Next, we went to Seoknamsa Temple, which is deep in the woods. We arrived late at night and enjoyed a cup of tea with the principal monk. Since it was the first time any of us had slept in a temple, we felt a sense of amazement as though we had escaped the mundane world and were one with nature. The next day, we got up at 4am for Buddhist prayers and meditation. After purifying our minds, we took a walk around the temple and breathed in the fresh air of the early morning. We could almost feel our hearts being cleansed.
Seoknamsa Temple The Inside of Seoknamsa Temple
How to Get There: Seoknamsa Temple
Anseong Intercity Bus Terminal → Take a bus for Sangjung-ri at the bus stop in front of old Housing Bank (Jutaek Eunhaeng) in downtown Anseong (Bus every one hour)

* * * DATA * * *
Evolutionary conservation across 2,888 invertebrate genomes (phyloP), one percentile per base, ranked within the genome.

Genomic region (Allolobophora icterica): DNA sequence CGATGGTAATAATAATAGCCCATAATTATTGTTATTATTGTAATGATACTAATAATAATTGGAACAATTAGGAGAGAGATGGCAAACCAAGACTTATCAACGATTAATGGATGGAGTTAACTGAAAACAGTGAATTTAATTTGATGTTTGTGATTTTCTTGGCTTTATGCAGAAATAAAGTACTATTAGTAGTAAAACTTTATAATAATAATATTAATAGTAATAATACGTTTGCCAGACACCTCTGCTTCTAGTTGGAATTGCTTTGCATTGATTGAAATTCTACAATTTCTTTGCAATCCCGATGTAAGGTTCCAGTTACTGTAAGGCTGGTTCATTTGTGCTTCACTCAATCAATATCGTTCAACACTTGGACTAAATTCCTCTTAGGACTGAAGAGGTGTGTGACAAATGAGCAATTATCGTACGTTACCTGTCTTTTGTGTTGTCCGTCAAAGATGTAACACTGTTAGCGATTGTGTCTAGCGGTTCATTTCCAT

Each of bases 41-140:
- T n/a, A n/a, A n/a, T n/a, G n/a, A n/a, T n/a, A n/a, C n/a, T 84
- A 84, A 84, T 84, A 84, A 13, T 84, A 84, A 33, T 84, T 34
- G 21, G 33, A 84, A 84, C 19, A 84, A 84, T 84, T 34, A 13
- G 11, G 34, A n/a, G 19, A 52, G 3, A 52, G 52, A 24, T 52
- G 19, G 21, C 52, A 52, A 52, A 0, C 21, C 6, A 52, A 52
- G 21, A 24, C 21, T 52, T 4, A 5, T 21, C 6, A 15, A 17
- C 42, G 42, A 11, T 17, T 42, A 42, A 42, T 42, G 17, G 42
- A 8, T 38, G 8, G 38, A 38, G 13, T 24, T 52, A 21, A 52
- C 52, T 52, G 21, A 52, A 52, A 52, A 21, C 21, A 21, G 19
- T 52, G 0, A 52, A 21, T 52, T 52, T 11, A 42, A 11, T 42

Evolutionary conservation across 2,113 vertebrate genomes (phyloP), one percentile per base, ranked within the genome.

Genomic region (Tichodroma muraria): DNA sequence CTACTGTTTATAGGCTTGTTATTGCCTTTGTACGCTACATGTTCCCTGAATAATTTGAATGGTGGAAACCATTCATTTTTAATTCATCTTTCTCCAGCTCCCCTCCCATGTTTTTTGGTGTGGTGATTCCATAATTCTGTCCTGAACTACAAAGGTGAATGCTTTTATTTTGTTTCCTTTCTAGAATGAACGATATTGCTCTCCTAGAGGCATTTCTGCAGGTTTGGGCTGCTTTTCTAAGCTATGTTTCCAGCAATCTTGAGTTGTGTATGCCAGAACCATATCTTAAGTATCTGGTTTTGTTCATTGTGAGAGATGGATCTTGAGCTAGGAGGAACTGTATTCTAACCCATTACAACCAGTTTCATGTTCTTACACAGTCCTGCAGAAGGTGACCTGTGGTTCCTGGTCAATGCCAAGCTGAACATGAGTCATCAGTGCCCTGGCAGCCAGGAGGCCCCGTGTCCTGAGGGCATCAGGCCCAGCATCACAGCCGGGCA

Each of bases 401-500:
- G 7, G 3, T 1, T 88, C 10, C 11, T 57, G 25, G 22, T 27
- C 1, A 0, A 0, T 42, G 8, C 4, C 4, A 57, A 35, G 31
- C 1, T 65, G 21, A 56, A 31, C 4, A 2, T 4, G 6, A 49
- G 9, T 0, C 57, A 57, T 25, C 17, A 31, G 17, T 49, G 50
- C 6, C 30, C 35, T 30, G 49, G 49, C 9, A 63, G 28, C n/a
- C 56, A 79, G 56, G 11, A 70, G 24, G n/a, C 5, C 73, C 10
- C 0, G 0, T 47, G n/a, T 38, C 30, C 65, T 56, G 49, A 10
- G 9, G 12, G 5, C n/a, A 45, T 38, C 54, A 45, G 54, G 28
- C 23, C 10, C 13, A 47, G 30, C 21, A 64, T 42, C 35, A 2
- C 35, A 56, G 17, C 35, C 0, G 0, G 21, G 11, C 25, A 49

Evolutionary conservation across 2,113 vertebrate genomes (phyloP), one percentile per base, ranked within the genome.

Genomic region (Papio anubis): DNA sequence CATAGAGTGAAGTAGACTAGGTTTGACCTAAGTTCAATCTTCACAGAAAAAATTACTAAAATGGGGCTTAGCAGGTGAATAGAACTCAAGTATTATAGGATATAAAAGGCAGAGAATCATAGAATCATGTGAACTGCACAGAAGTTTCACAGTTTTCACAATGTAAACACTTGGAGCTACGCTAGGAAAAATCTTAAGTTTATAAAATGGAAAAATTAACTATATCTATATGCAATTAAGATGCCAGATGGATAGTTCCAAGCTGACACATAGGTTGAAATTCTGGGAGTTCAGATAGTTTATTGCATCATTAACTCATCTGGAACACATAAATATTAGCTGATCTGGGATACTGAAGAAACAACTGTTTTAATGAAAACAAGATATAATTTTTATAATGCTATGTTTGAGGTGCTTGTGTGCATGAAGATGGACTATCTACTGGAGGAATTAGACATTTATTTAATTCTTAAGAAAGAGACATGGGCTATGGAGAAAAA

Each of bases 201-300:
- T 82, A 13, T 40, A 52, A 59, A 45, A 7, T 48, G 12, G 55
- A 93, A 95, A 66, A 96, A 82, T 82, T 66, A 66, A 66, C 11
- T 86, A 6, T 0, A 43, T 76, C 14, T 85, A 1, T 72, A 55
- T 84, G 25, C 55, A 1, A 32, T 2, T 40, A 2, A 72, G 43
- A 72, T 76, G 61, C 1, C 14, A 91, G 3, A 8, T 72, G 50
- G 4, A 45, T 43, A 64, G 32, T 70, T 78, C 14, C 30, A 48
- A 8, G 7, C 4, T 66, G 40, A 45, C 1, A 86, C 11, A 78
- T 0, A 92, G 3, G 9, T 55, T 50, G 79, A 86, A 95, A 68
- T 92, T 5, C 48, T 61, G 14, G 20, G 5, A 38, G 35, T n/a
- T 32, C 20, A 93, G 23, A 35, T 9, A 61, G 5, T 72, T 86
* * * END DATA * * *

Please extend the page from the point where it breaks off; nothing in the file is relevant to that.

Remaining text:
Our last stop was Cheongnyongsa Temple. Still preserving the ruins of the original buildings from the Goryeo period, the simple traditional ambience of this small temple made us all feel welcome and relaxed. The main hall, or Daeungjeon, has been designated national treasure no. 824. A notable feature of the hall is the natural curve of the wooden support beam, which creates a beautiful impression.
Cheongnyongsa Temple The Inside of Cheongnyongsa Temple
How to Get There: Cheongnyongsa Temple
Anseong Intercity Bus Terminal → At the bus stop for Seoun-myeon, take a bus for Cheongnyongsa Temple (10 daily departures)

< The Origin of Namsadang Nori >